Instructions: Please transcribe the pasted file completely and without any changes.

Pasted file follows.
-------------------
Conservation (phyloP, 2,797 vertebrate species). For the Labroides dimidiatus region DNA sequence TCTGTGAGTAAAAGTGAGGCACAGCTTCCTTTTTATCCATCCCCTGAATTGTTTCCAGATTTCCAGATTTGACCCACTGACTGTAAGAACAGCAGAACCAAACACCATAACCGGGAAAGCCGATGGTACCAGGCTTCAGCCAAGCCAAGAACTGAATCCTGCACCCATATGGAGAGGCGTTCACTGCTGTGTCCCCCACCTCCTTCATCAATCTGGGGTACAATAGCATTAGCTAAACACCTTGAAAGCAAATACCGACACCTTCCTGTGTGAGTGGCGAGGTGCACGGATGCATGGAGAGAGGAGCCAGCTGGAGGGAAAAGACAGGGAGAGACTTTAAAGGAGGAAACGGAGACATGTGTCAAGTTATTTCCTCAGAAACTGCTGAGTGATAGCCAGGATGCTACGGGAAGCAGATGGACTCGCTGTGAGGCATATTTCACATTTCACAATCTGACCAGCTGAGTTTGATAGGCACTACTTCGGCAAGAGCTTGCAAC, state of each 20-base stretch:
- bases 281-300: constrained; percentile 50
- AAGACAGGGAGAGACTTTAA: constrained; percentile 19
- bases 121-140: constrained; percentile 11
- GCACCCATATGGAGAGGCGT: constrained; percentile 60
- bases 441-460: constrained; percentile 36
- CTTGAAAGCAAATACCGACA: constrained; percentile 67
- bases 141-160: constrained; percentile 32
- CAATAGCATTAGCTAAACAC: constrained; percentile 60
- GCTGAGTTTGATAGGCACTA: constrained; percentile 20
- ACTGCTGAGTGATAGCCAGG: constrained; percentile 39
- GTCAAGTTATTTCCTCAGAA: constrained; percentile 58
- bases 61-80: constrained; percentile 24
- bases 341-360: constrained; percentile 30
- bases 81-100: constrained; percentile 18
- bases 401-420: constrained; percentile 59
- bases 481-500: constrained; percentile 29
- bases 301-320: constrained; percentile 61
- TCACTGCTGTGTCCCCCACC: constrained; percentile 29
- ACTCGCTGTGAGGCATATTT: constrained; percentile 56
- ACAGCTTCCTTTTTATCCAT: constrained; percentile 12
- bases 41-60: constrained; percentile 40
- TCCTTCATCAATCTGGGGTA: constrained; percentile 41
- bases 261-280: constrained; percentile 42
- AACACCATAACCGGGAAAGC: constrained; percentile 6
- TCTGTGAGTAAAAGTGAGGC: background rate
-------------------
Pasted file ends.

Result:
Conservation (phyloP, 2,797 vertebrate species). For the Labroides dimidiatus region DNA sequence TCTGTGAGTAAAAGTGAGGCACAGCTTCCTTTTTATCCATCCCCTGAATTGTTTCCAGATTTCCAGATTTGACCCACTGACTGTAAGAACAGCAGAACCAAACACCATAACCGGGAAAGCCGATGGTACCAGGCTTCAGCCAAGCCAAGAACTGAATCCTGCACCCATATGGAGAGGCGTTCACTGCTGTGTCCCCCACCTCCTTCATCAATCTGGGGTACAATAGCATTAGCTAAACACCTTGAAAGCAAATACCGACACCTTCCTGTGTGAGTGGCGAGGTGCACGGATGCATGGAGAGAGGAGCCAGCTGGAGGGAAAAGACAGGGAGAGACTTTAAAGGAGGAAACGGAGACATGTGTCAAGTTATTTCCTCAGAAACTGCTGAGTGATAGCCAGGATGCTACGGGAAGCAGATGGACTCGCTGTGAGGCATATTTCACATTTCACAATCTGACCAGCTGAGTTTGATAGGCACTACTTCGGCAAGAGCTTGCAAC, state of each 20-base stretch:
- bases 281-300: constrained; percentile 50
- AAGACAGGGAGAGACTTTAA: constrained; percentile 19
- bases 121-140: constrained; percentile 11
- GCACCCATATGGAGAGGCGT: constrained; percentile 60
- bases 441-460: constrained; percentile 36
- CTTGAAAGCAAATACCGACA: constrained; percentile 67
- bases 141-160: constrained; percentile 32
- CAATAGCATTAGCTAAACAC: constrained; percentile 60
- GCTGAGTTTGATAGGCACTA: constrained; percentile 20
- ACTGCTGAGTGATAGCCAGG: constrained; percentile 39
- GTCAAGTTATTTCCTCAGAA: constrained; percentile 58
- bases 61-80: constrained; percentile 24
- bases 341-360: constrained; percentile 30
- bases 81-100: constrained; percentile 18
- bases 401-420: constrained; percentile 59
- bases 481-500: constrained; percentile 29
- bases 301-320: constrained; percentile 61
- TCACTGCTGTGTCCCCCACC: constrained; percentile 29
- ACTCGCTGTGAGGCATATTT: constrained; percentile 56
- ACAGCTTCCTTTTTATCCAT: constrained; percentile 12
- bases 41-60: constrained; percentile 40
- TCCTTCATCAATCTGGGGTA: constrained; percentile 41
- bases 261-280: constrained; percentile 42
- AACACCATAACCGGGAAAGC: constrained; percentile 6
- TCTGTGAGTAAAAGTGAGGC: background rate